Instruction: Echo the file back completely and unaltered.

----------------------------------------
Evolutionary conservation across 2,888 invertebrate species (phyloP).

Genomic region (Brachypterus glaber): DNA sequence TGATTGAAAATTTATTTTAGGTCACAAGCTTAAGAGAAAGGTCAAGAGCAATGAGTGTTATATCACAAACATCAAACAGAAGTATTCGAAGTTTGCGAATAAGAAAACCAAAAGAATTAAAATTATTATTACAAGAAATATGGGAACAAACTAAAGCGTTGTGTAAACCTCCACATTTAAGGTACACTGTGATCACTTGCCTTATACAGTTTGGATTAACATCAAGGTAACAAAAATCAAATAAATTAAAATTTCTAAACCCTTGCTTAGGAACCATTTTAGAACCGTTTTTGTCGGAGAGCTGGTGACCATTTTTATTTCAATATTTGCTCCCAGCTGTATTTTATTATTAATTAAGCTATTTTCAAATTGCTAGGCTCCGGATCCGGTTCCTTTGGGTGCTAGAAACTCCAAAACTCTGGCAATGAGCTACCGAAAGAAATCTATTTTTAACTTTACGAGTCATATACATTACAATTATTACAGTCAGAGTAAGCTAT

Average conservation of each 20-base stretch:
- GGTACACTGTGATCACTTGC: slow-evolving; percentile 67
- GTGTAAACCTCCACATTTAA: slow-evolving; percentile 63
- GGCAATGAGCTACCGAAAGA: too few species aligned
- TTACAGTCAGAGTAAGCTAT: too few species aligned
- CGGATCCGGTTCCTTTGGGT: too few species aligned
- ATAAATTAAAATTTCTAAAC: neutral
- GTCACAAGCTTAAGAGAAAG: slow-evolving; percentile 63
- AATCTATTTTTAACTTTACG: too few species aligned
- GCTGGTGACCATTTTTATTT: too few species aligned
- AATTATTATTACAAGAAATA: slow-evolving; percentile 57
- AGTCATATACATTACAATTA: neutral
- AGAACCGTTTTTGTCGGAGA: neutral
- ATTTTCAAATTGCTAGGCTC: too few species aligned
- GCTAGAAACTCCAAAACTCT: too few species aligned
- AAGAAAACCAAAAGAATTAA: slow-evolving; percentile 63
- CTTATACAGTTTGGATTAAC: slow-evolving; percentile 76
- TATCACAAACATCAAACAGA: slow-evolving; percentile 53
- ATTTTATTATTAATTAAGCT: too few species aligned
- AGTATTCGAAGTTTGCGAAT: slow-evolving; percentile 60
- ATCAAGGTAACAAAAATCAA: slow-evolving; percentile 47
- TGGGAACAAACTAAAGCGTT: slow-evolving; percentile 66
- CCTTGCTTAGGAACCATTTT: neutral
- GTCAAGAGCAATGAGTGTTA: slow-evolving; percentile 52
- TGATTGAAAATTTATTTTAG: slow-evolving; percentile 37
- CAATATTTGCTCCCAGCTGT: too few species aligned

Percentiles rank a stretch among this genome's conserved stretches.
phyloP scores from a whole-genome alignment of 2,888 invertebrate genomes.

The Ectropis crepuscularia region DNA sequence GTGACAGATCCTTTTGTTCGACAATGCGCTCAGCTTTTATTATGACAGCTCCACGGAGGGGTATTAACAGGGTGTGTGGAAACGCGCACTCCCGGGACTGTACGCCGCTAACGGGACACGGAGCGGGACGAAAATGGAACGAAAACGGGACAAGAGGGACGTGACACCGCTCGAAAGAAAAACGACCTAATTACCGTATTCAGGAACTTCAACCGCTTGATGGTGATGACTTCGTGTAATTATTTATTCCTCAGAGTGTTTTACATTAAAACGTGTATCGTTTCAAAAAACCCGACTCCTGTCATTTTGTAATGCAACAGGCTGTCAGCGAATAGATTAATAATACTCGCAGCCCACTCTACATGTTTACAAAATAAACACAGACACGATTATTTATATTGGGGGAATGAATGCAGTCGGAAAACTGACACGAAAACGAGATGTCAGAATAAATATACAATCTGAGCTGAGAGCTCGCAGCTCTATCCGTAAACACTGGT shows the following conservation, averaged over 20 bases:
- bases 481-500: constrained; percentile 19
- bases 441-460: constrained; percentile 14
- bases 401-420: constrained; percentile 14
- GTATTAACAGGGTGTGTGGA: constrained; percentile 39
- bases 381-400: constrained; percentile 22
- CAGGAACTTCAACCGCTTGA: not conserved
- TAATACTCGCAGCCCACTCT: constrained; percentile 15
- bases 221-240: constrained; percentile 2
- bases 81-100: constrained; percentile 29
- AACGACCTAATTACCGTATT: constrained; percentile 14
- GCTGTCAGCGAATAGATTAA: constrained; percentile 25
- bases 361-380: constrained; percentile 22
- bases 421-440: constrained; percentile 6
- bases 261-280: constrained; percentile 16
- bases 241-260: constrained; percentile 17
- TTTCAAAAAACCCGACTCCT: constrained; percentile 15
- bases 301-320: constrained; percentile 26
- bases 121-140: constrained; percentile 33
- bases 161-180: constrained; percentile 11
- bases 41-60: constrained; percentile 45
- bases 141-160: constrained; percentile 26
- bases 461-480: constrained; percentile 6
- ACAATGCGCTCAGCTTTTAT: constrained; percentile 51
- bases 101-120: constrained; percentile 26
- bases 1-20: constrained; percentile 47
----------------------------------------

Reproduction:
Evolutionary conservation across 2,888 invertebrate species (phyloP).

Genomic region (Brachypterus glaber): DNA sequence TGATTGAAAATTTATTTTAGGTCACAAGCTTAAGAGAAAGGTCAAGAGCAATGAGTGTTATATCACAAACATCAAACAGAAGTATTCGAAGTTTGCGAATAAGAAAACCAAAAGAATTAAAATTATTATTACAAGAAATATGGGAACAAACTAAAGCGTTGTGTAAACCTCCACATTTAAGGTACACTGTGATCACTTGCCTTATACAGTTTGGATTAACATCAAGGTAACAAAAATCAAATAAATTAAAATTTCTAAACCCTTGCTTAGGAACCATTTTAGAACCGTTTTTGTCGGAGAGCTGGTGACCATTTTTATTTCAATATTTGCTCCCAGCTGTATTTTATTATTAATTAAGCTATTTTCAAATTGCTAGGCTCCGGATCCGGTTCCTTTGGGTGCTAGAAACTCCAAAACTCTGGCAATGAGCTACCGAAAGAAATCTATTTTTAACTTTACGAGTCATATACATTACAATTATTACAGTCAGAGTAAGCTAT

Average conservation of each 20-base stretch:
- GGTACACTGTGATCACTTGC: slow-evolving; percentile 67
- GTGTAAACCTCCACATTTAA: slow-evolving; percentile 63
- GGCAATGAGCTACCGAAAGA: too few species aligned
- TTACAGTCAGAGTAAGCTAT: too few species aligned
- CGGATCCGGTTCCTTTGGGT: too few species aligned
- ATAAATTAAAATTTCTAAAC: neutral
- GTCACAAGCTTAAGAGAAAG: slow-evolving; percentile 63
- AATCTATTTTTAACTTTACG: too few species aligned
- GCTGGTGACCATTTTTATTT: too few species aligned
- AATTATTATTACAAGAAATA: slow-evolving; percentile 57
- AGTCATATACATTACAATTA: neutral
- AGAACCGTTTTTGTCGGAGA: neutral
- ATTTTCAAATTGCTAGGCTC: too few species aligned
- GCTAGAAACTCCAAAACTCT: too few species aligned
- AAGAAAACCAAAAGAATTAA: slow-evolving; percentile 63
- CTTATACAGTTTGGATTAAC: slow-evolving; percentile 76
- TATCACAAACATCAAACAGA: slow-evolving; percentile 53
- ATTTTATTATTAATTAAGCT: too few species aligned
- AGTATTCGAAGTTTGCGAAT: slow-evolving; percentile 60
- ATCAAGGTAACAAAAATCAA: slow-evolving; percentile 47
- TGGGAACAAACTAAAGCGTT: slow-evolving; percentile 66
- CCTTGCTTAGGAACCATTTT: neutral
- GTCAAGAGCAATGAGTGTTA: slow-evolving; percentile 52
- TGATTGAAAATTTATTTTAG: slow-evolving; percentile 37
- CAATATTTGCTCCCAGCTGT: too few species aligned

Percentiles rank a stretch among this genome's conserved stretches.
phyloP scores from a whole-genome alignment of 2,888 invertebrate genomes.

The Ectropis crepuscularia region DNA sequence GTGACAGATCCTTTTGTTCGACAATGCGCTCAGCTTTTATTATGACAGCTCCACGGAGGGGTATTAACAGGGTGTGTGGAAACGCGCACTCCCGGGACTGTACGCCGCTAACGGGACACGGAGCGGGACGAAAATGGAACGAAAACGGGACAAGAGGGACGTGACACCGCTCGAAAGAAAAACGACCTAATTACCGTATTCAGGAACTTCAACCGCTTGATGGTGATGACTTCGTGTAATTATTTATTCCTCAGAGTGTTTTACATTAAAACGTGTATCGTTTCAAAAAACCCGACTCCTGTCATTTTGTAATGCAACAGGCTGTCAGCGAATAGATTAATAATACTCGCAGCCCACTCTACATGTTTACAAAATAAACACAGACACGATTATTTATATTGGGGGAATGAATGCAGTCGGAAAACTGACACGAAAACGAGATGTCAGAATAAATATACAATCTGAGCTGAGAGCTCGCAGCTCTATCCGTAAACACTGGT shows the following conservation, averaged over 20 bases:
- bases 481-500: constrained; percentile 19
- bases 441-460: constrained; percentile 14
- bases 401-420: constrained; percentile 14
- GTATTAACAGGGTGTGTGGA: constrained; percentile 39
- bases 381-400: constrained; percentile 22
- CAGGAACTTCAACCGCTTGA: not conserved
- TAATACTCGCAGCCCACTCT: constrained; percentile 15
- bases 221-240: constrained; percentile 2
- bases 81-100: constrained; percentile 29
- AACGACCTAATTACCGTATT: constrained; percentile 14
- GCTGTCAGCGAATAGATTAA: constrained; percentile 25
- bases 361-380: constrained; percentile 22
- bases 421-440: constrained; percentile 6
- bases 261-280: constrained; percentile 16
- bases 241-260: constrained; percentile 17
- TTTCAAAAAACCCGACTCCT: constrained; percentile 15
- bases 301-320: constrained; percentile 26
- bases 121-140: constrained; percentile 33
- bases 161-180: constrained; percentile 11
- bases 41-60: constrained; percentile 45
- bases 141-160: constrained; percentile 26
- bases 461-480: constrained; percentile 6
- ACAATGCGCTCAGCTTTTAT: constrained; percentile 51
- bases 101-120: constrained; percentile 26
- bases 1-20: constrained; percentile 47